To better evaluate the needs for enabling support for languages, a matrix detailing the requirements and availability of basic and extended features is being drawn up. With 285 languages currently supported in Wikimedia and more than 100 in Fedora, this document will be instrumental in bridging the gaps and porting features across projects and platforms. Key areas of evaluation include input methods, fonts, translation aids like glossaries and spell-checkers, testing and validation methods, etc. A preliminary draft was created during the summit by Alolita Sharma, Runa Bhattacharjee and Amir E. Aharoni.

Fonts, WebFonts

An initiative to document the technical aspects of fonts for scripts for languages spoken in India started during the language summit. For each of the scripts, a reference font will be chosen and each font will be explained in detail to intersect with the Open Type font specification as a standard. It will aim to act as a reference document for any typographer working on Indian language fonts. Initial draft and outline of this document was prepared during the second day of the language summit, mainly by Santhosh Thottingal and Pravin Satpute.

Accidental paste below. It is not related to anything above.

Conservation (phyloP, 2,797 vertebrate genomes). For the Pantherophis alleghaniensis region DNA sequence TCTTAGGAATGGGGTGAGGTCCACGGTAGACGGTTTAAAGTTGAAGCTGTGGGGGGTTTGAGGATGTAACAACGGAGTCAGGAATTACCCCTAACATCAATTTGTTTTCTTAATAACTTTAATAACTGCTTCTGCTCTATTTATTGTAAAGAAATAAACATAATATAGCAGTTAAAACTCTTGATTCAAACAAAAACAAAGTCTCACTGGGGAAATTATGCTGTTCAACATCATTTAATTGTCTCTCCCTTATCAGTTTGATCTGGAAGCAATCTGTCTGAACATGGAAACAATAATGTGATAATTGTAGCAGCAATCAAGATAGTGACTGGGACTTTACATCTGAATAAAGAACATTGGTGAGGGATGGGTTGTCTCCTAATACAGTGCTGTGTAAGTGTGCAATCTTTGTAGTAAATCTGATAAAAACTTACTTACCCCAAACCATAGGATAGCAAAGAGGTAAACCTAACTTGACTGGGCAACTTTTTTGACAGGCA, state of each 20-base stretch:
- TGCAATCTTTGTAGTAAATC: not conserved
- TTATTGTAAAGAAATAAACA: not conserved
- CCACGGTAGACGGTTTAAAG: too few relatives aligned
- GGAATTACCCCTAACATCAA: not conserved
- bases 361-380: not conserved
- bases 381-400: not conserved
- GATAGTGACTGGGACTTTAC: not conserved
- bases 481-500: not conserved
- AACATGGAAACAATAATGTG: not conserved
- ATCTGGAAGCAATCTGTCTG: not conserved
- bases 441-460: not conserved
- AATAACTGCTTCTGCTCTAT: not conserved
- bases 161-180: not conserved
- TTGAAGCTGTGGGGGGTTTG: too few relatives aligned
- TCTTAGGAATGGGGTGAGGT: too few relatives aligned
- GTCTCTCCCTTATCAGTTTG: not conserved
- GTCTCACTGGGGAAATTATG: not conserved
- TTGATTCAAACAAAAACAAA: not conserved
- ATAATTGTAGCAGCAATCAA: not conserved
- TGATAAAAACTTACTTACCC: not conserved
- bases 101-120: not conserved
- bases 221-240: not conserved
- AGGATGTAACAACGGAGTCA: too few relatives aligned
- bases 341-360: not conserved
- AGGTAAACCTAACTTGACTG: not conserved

Testing Internationalization Tools